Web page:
Bitter-sweet

Teri Hoskin

para//elo, Stories from the Market Place

para//elo, Stories from the Market Place

para//elo, Stories from the Market Place

Central Market is probably the most diverse site in Adelaide; a rich array of cultural practices operate here. Para//elo has exploited its ambience and pace to make connections between migration experience, trade, exchange and consumption. Stories From the Market Place engages with performance, installation, testimony and tourism to think the place of home. Homelessness at home. “We all leave and arrive from somewhere.”

Drinking coffee or tea is the thing one does while waiting, meeting or simply sitting. Lucia’s is legendary for its consistently good brew. We are offered an espresso cup painted with ships, sea and sky. A waiter fills it with a dark brew and gives us crisp sweet bread. Customers (audience) and performers mingle amongst the (as usual) closely packed tables. Over there someone is writing her shopping list, it’s Susie, we say hello across the tables. A stranger sits at our table near the small door. His coffee hasn’t arrived yet, the waiter assures him it’s on its way. Lucia’s always works at its own pace. The operatic score swells behind us and the customers/audience laugh as waiters signal the switch to performance with slow accentuated movements, out of place in the bustle of 7.30am pre-work chat. I’m glad this doesn’t last for long—this place is too small to be displaced in.

The man sitting at our table (Juha Vanhakartano) lays out 4 sugar cubes in a neat line, pours the recently arrived coffee into the saucer, puts one cube between his lips and proceeds to drink via the sugar filter. In between he tells us this is a Finnish practice. “Finnish coffee is bitter…one is always falling onto ice.” In this way the performers talk to those at their tables, across tables, tell stories; waiters bustle, wipe, collect, as waiters do. It’s a bit like the real thing but we are in it and the performers are performing. Susie (Fraser) is performing too. Her movements slow as the music/mood shifts to something approaching disquiet. It works. The talking stops.

We (we are a group, from beginning to end) are bustled out of the cafe door by a beckoning tour guide (Jason Sweeney). It’s all rather garrulous, as tours are reputed to be. We are shuffled along Laneway #5. Performers weave in and out, carrying luggage. Do those who flee always have time to pack? We arrive at a place adjacent to the Korean sushi stall. Headsets dangle around 3 long rectangular slabs. Like good audience members we climb up to sit on the stools, don the headsets and gaze, stunned and a bit awkward. These seats are high. The tables turn out to be vitrines lined with newspaper clippings, marriage certificates, photos and cartoons. Iconic things arranged down the centre represent the interweaving of 3 traditions, Islamic, Christian and perhaps Buddhist.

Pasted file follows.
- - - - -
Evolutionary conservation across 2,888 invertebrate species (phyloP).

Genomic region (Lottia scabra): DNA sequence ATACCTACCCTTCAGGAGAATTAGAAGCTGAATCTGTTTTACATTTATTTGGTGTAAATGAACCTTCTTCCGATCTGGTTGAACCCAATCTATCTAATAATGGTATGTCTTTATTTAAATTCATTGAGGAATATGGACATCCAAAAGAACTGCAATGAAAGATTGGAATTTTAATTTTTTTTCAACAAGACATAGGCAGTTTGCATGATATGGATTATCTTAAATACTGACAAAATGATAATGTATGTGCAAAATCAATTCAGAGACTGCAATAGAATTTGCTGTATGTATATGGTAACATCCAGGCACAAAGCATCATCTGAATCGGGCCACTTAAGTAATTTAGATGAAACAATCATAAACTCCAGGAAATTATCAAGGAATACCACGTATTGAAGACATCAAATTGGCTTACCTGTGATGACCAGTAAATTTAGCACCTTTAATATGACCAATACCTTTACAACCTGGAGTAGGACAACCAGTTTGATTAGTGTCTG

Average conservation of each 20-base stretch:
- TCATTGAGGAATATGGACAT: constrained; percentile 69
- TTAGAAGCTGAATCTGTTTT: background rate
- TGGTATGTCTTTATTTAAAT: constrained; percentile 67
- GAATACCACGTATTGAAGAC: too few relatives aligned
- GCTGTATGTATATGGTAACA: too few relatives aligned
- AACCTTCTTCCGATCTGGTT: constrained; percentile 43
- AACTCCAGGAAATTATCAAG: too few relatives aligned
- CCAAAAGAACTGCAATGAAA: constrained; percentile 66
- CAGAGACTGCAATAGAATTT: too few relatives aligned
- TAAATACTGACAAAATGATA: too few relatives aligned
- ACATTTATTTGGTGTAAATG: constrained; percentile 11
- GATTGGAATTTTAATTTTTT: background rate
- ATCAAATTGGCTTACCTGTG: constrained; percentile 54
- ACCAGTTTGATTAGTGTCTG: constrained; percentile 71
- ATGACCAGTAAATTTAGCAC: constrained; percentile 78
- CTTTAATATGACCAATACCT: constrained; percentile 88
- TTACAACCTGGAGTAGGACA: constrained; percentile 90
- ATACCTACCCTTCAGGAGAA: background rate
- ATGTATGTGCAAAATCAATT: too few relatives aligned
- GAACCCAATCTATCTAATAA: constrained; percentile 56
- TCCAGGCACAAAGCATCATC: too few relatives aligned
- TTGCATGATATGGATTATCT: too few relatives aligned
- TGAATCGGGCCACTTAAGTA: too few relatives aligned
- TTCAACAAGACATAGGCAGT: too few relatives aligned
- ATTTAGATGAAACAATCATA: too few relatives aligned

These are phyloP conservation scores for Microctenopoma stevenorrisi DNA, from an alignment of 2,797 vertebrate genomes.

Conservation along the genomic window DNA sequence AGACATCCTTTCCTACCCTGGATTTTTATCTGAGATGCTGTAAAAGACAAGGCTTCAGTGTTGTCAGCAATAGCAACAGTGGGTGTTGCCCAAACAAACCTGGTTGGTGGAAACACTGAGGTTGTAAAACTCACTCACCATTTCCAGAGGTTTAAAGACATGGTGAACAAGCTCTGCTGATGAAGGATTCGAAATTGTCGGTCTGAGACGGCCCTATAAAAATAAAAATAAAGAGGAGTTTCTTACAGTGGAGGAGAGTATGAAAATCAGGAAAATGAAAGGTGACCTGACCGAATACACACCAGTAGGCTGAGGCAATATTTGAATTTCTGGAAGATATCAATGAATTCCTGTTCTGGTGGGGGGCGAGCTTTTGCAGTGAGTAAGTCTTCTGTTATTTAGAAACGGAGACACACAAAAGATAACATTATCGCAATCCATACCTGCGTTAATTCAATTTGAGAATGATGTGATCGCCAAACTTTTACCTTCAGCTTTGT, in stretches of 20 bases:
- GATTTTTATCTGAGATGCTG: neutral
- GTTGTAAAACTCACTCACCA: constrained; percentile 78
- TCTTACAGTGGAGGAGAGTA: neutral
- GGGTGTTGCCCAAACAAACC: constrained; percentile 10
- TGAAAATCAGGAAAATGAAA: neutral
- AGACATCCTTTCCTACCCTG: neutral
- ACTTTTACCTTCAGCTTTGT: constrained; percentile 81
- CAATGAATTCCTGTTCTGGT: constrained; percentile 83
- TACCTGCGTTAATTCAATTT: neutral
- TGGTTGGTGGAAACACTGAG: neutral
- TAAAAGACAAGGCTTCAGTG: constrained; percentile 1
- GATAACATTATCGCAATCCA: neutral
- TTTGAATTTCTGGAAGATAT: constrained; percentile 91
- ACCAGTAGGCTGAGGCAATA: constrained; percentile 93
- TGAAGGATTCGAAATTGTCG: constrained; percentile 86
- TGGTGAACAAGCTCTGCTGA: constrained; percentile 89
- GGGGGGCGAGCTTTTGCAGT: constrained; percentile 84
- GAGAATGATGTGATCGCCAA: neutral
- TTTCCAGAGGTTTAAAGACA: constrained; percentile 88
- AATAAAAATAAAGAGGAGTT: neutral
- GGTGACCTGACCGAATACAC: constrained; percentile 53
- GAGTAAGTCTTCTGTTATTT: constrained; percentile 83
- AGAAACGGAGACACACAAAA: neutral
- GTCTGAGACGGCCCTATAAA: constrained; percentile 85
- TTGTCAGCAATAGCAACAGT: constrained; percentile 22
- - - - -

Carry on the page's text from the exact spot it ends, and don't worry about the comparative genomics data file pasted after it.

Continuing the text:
The visual aesthetic stops one thinking about this mix of otherness. More successful is the audio (Scanner aka Robin Rimbaud with Jason Sweeney), an ambient and disturbing mix of market sounds and story fragments. These images don’t settle quickly. A man from Iraq and another from Afghanistan offer small sweet things and fragrant tea in gold rimmed glass tumblers. To eat, to serve and be served are perhaps the things we first have in common.

Stories From The Market Place, Para//elo, creative director Teresa Crea, performers Irena Dangov, Susie Fraser, Antonio Gorgone, Jason Sweeney, Juha Vanhakartano, Adelaide Central Market, Gouger Street, March 2-9.

RealTime issue #48 April-May 2002 pg. 5-6

© Teri Hoskin; for permission to reproduce apply to realtime@realtimearts.net

1 April 2002